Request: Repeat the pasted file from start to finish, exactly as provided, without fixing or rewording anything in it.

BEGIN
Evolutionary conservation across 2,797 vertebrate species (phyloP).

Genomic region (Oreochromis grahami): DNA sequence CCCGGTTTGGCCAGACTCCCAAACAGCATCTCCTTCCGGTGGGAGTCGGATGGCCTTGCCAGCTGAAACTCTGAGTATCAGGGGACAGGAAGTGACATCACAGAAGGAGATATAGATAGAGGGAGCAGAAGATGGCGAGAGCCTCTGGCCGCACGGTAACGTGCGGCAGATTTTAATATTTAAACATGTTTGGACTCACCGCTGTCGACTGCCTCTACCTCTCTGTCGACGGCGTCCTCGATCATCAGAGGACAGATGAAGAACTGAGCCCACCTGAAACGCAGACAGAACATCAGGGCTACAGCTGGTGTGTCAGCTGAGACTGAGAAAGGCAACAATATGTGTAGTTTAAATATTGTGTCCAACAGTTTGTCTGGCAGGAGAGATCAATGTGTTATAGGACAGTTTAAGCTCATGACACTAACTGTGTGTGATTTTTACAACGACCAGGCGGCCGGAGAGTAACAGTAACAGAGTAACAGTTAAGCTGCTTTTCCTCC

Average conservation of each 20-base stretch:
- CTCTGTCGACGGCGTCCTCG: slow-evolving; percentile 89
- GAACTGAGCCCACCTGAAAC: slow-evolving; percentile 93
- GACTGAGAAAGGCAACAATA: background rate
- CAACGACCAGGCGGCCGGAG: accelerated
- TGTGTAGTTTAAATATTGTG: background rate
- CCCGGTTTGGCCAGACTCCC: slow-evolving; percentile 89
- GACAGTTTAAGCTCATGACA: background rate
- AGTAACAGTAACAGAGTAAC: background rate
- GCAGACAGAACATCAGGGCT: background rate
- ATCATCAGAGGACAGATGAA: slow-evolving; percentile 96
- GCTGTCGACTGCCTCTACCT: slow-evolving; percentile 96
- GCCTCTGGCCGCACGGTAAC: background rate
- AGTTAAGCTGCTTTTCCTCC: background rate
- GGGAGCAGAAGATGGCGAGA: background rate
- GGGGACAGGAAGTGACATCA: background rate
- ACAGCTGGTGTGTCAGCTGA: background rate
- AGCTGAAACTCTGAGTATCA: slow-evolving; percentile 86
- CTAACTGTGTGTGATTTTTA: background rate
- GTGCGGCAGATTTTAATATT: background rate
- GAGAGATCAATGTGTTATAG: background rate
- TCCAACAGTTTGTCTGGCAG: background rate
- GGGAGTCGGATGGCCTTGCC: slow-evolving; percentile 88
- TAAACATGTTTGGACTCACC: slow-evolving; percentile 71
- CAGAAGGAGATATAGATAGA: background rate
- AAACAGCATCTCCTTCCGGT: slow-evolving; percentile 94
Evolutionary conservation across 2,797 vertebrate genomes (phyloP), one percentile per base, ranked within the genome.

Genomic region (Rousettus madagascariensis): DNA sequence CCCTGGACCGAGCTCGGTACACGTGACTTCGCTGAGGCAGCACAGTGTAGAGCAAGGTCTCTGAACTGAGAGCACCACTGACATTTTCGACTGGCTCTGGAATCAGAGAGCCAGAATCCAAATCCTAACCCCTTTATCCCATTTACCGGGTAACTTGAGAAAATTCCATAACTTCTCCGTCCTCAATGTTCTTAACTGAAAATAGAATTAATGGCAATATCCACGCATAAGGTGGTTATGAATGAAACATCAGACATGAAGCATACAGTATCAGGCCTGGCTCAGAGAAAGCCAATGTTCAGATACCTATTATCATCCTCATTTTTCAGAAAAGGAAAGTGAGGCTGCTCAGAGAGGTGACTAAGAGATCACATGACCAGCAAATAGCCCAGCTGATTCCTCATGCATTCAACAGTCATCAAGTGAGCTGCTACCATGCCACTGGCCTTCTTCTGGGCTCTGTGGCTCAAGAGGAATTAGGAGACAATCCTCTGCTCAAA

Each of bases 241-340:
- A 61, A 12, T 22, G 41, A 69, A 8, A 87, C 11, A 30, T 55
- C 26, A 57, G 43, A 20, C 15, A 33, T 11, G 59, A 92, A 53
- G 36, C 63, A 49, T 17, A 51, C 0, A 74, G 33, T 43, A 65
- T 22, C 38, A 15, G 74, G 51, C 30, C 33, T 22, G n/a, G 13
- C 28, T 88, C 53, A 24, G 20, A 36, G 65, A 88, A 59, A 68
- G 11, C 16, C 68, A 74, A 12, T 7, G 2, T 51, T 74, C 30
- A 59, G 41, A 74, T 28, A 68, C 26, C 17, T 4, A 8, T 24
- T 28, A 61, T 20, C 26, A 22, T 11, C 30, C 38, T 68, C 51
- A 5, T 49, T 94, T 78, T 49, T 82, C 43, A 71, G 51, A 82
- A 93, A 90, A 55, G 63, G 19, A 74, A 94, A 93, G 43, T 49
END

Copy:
Evolutionary conservation across 2,797 vertebrate species (phyloP).

Genomic region (Oreochromis grahami): DNA sequence CCCGGTTTGGCCAGACTCCCAAACAGCATCTCCTTCCGGTGGGAGTCGGATGGCCTTGCCAGCTGAAACTCTGAGTATCAGGGGACAGGAAGTGACATCACAGAAGGAGATATAGATAGAGGGAGCAGAAGATGGCGAGAGCCTCTGGCCGCACGGTAACGTGCGGCAGATTTTAATATTTAAACATGTTTGGACTCACCGCTGTCGACTGCCTCTACCTCTCTGTCGACGGCGTCCTCGATCATCAGAGGACAGATGAAGAACTGAGCCCACCTGAAACGCAGACAGAACATCAGGGCTACAGCTGGTGTGTCAGCTGAGACTGAGAAAGGCAACAATATGTGTAGTTTAAATATTGTGTCCAACAGTTTGTCTGGCAGGAGAGATCAATGTGTTATAGGACAGTTTAAGCTCATGACACTAACTGTGTGTGATTTTTACAACGACCAGGCGGCCGGAGAGTAACAGTAACAGAGTAACAGTTAAGCTGCTTTTCCTCC

Average conservation of each 20-base stretch:
- CTCTGTCGACGGCGTCCTCG: slow-evolving; percentile 89
- GAACTGAGCCCACCTGAAAC: slow-evolving; percentile 93
- GACTGAGAAAGGCAACAATA: background rate
- CAACGACCAGGCGGCCGGAG: accelerated
- TGTGTAGTTTAAATATTGTG: background rate
- CCCGGTTTGGCCAGACTCCC: slow-evolving; percentile 89
- GACAGTTTAAGCTCATGACA: background rate
- AGTAACAGTAACAGAGTAAC: background rate
- GCAGACAGAACATCAGGGCT: background rate
- ATCATCAGAGGACAGATGAA: slow-evolving; percentile 96
- GCTGTCGACTGCCTCTACCT: slow-evolving; percentile 96
- GCCTCTGGCCGCACGGTAAC: background rate
- AGTTAAGCTGCTTTTCCTCC: background rate
- GGGAGCAGAAGATGGCGAGA: background rate
- GGGGACAGGAAGTGACATCA: background rate
- ACAGCTGGTGTGTCAGCTGA: background rate
- AGCTGAAACTCTGAGTATCA: slow-evolving; percentile 86
- CTAACTGTGTGTGATTTTTA: background rate
- GTGCGGCAGATTTTAATATT: background rate
- GAGAGATCAATGTGTTATAG: background rate
- TCCAACAGTTTGTCTGGCAG: background rate
- GGGAGTCGGATGGCCTTGCC: slow-evolving; percentile 88
- TAAACATGTTTGGACTCACC: slow-evolving; percentile 71
- CAGAAGGAGATATAGATAGA: background rate
- AAACAGCATCTCCTTCCGGT: slow-evolving; percentile 94
Evolutionary conservation across 2,797 vertebrate genomes (phyloP), one percentile per base, ranked within the genome.

Genomic region (Rousettus madagascariensis): DNA sequence CCCTGGACCGAGCTCGGTACACGTGACTTCGCTGAGGCAGCACAGTGTAGAGCAAGGTCTCTGAACTGAGAGCACCACTGACATTTTCGACTGGCTCTGGAATCAGAGAGCCAGAATCCAAATCCTAACCCCTTTATCCCATTTACCGGGTAACTTGAGAAAATTCCATAACTTCTCCGTCCTCAATGTTCTTAACTGAAAATAGAATTAATGGCAATATCCACGCATAAGGTGGTTATGAATGAAACATCAGACATGAAGCATACAGTATCAGGCCTGGCTCAGAGAAAGCCAATGTTCAGATACCTATTATCATCCTCATTTTTCAGAAAAGGAAAGTGAGGCTGCTCAGAGAGGTGACTAAGAGATCACATGACCAGCAAATAGCCCAGCTGATTCCTCATGCATTCAACAGTCATCAAGTGAGCTGCTACCATGCCACTGGCCTTCTTCTGGGCTCTGTGGCTCAAGAGGAATTAGGAGACAATCCTCTGCTCAAA

Each of bases 241-340:
- A 61, A 12, T 22, G 41, A 69, A 8, A 87, C 11, A 30, T 55
- C 26, A 57, G 43, A 20, C 15, A 33, T 11, G 59, A 92, A 53
- G 36, C 63, A 49, T 17, A 51, C 0, A 74, G 33, T 43, A 65
- T 22, C 38, A 15, G 74, G 51, C 30, C 33, T 22, G n/a, G 13
- C 28, T 88, C 53, A 24, G 20, A 36, G 65, A 88, A 59, A 68
- G 11, C 16, C 68, A 74, A 12, T 7, G 2, T 51, T 74, C 30
- A 59, G 41, A 74, T 28, A 68, C 26, C 17, T 4, A 8, T 24
- T 28, A 61, T 20, C 26, A 22, T 11, C 30, C 38, T 68, C 51
- A 5, T 49, T 94, T 78, T 49, T 82, C 43, A 71, G 51, A 82
- A 93, A 90, A 55, G 63, G 19, A 74, A 94, A 93, G 43, T 49